Do you want to start your own business? Many people dream of being their own boss. It’s an attractive alternative to the long commutes, unappreciative supervisors, lack of advancement and nosy-throw-you-under-the-bus-co-workers many have to deal with.
Let’s face it, working for a corporation doesn’t exactly have the same allure it once had.
Gone are the pensions and retiree health benefits right along with job security. Even the most hard-working individuals are not safe from the chopping block.
So of course, self-employment seems like a reasonable alternative.
The question then becomes: Can you afford to be self-employed?
Can You Afford To Start Your Own Business
I get it because I’ve been there.
Self-employment was a great strategy for me. I started my cleaning company and within the first year, I was already grossing over six figures. By the end of the second year, I was pulling in over 350K. I had a full array of staff, and I was more secure than I had ever been working for someone else.
I was lucky. Most people don’t have the kind of success I had in so short a period.
Many struggle and most end up closing up their businesses within the first five years because they can’t make a go of it. In the end, their “Plan B” leaves them with more debt and less financial security than when they started.
Don’t Do What I Did
I started a cleaning business because I was an excellent cleaner, not because I had some great passion for cleaning toilets. I had no entrepreneurial skills either. Oh, and I had no financial plan and was seriously in debt.
None of those make for the way to start a business, so I encourage you – don’t do what I did.
Instead, consider the following:
1. What Are You Passionate About?
For any company to be successful, you must have a passion for what you’re about to embark on. Thirteen years later and I almost despise cleaning. Don’t get me wrong, the cleaning business has treated me very well. I was able to change my financial circumstances entirely because of it.
But, I had zero passion for cleaning. It was a means, albeit a good means to an end.
On the flip side, I do have a passion for this blog. I get all excited inside when I get up in the morning and start working on a project or watch my stats explode. It keeps me going.
That’s what you need to find – that passion that makes you want to jump out of bed in the morning and hit the ground running.
2. Do You Have A Significant Emergency Fund?
I had zippo in my emergency fund and didn’t even know what an emergency fund was when I first embarked in the cleaning business.
Bad plan. If I hadn’t been successful, I would have been in worse shape.
So, make sure you have enough saved to carry your family through until you’re profitable.
How much should you save? I guess that all depends on, but to be safe, I’d say somewhere between six months and a year.
3. Do You Have Credit Card Debt?
I was in debt over $78,000 between credit cards and student loans.
Not a good plan to start my business – luckily I made it, but you could seriously put yourself in further jeapody by going into business with debt. Start a plan to pay off your credit card debt first before you think about starting a business.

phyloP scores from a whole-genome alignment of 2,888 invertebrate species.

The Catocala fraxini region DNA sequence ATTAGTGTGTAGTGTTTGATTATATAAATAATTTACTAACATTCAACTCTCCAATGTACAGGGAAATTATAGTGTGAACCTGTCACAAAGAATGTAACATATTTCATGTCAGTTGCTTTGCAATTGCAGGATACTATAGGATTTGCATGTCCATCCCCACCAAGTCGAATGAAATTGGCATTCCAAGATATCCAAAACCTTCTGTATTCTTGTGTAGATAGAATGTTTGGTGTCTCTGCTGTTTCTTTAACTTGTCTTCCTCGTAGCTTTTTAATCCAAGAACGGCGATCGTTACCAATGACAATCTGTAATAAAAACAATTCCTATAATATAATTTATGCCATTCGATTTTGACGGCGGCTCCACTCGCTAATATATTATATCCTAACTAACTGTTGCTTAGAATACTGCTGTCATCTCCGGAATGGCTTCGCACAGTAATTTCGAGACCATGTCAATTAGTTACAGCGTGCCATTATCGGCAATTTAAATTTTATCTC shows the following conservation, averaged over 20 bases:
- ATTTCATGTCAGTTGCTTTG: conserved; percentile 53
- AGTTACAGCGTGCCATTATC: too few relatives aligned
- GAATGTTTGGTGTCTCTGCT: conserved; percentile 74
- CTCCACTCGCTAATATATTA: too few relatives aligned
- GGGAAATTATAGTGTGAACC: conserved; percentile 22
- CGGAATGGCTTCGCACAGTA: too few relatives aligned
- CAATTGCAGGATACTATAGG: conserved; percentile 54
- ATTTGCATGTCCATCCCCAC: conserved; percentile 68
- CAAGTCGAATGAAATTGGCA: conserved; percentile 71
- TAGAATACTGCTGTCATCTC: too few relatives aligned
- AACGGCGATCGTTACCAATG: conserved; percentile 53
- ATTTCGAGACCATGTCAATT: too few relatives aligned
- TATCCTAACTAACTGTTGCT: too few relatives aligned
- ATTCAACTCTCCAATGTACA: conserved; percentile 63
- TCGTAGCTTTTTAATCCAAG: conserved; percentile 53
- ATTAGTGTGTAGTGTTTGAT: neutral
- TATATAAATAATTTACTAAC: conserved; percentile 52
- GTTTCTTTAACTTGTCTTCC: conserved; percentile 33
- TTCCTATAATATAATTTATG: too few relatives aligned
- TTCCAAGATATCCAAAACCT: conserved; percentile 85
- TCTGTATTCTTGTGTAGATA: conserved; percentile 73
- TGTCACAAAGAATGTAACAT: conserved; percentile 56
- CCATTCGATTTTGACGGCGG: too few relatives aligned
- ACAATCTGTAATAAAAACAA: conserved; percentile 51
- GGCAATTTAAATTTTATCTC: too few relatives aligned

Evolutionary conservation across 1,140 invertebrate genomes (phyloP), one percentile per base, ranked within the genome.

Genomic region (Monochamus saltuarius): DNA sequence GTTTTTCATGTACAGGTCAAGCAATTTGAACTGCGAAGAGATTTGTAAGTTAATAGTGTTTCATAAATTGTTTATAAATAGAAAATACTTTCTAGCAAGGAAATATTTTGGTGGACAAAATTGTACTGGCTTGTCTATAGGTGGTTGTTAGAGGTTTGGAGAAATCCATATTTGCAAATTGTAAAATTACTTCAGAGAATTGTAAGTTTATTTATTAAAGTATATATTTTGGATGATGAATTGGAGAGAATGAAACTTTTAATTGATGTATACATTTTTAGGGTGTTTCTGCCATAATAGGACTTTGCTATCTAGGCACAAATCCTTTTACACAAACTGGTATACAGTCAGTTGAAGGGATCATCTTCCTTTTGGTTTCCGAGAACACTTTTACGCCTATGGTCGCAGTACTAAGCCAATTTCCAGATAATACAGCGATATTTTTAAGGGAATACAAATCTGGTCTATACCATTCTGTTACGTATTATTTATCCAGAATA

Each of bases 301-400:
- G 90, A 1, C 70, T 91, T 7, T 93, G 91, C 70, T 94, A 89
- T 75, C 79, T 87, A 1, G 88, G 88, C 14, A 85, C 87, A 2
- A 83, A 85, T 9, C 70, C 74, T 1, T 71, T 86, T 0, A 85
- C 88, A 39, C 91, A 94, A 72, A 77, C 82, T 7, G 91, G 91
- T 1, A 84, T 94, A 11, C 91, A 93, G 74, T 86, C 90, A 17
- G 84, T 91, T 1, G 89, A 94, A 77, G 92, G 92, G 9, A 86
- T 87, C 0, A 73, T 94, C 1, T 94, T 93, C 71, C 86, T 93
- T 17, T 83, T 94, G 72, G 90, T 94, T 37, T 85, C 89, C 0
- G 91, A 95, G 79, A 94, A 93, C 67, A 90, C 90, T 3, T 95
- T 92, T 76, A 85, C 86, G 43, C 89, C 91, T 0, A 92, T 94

4. What’s Your FICO Score?
To start a business, your credit score should be at a minimum of 700. If your score is any lower, work on improving your score first.
5. Do You Have Enough Saved To Cover Operating Expenses for A Year?
I’m not talking about your emergency fund, but rather a separate savings account that can cover the operating cost for the business. If not and you start down the road of self-employment, and you can’t pay those expenses, what do you think will happen?
6. You Promise Not To Utilize Your Retirement Account, House or Any Other Asset
Don’t be foolish and think using the equity in your home will be the way to start your business. Maybe you think using your retirement account sounds like a great idea.
No, no and no.
Don’t put these and other assets at risk. If your business goes belly up and you can’t pay the mortgage, now you’re homeless and businessless.
Make smart decisions about funding, and that includes not using your home as collateral for a business or personal loan.
7. Don’t Fund Your Business With Credit Cards
I once had a well-known coach tell me to fund her “Platinum High-End Coaching Program” with my credit card. Not to worry she said, all I needed to do was to devise a plan on how I would pay off the card.
“…if you’re borrowing to invest in a training course or in mentoring, I recommend applying a portion of the new income you’ll be making towards paying back the amount borrowed. Viewed in this way, creating debt is an investment in YOU and your business. Using this strategy, you’ll be able to pay quickly off the amount borrowed, making it a wise and valuable investment that will pay you back in increased income for years to come.”
Here’s the problem with her logic – what if you aren’t able to create more business as a result of this investment?
I know countless coaches who did this very thing only to be still paying off these 25K – 100K coaching programs. They’ll likely be paying for this for years to come.
Don’t be foolish and don’t let some hot-shot coach tell you to do something that is just financial suicide.
If you think this type of program will help you grow your business, start putting the money aside to pay for the purchase in cash.
I’m the first to admit I was very lucky. I didn’t follow any of the rules I’ve outlined here. But it could have turned out disastrous, and I could have found myself without an income or a place to live.
As you contemplate getting into business for yourself, make sure you give it the proper thought and consideration.
Take the time to devise a sound financial plan for your business.
In the end, you’ll be keeping your finances in tact while building your businesses. A win-win.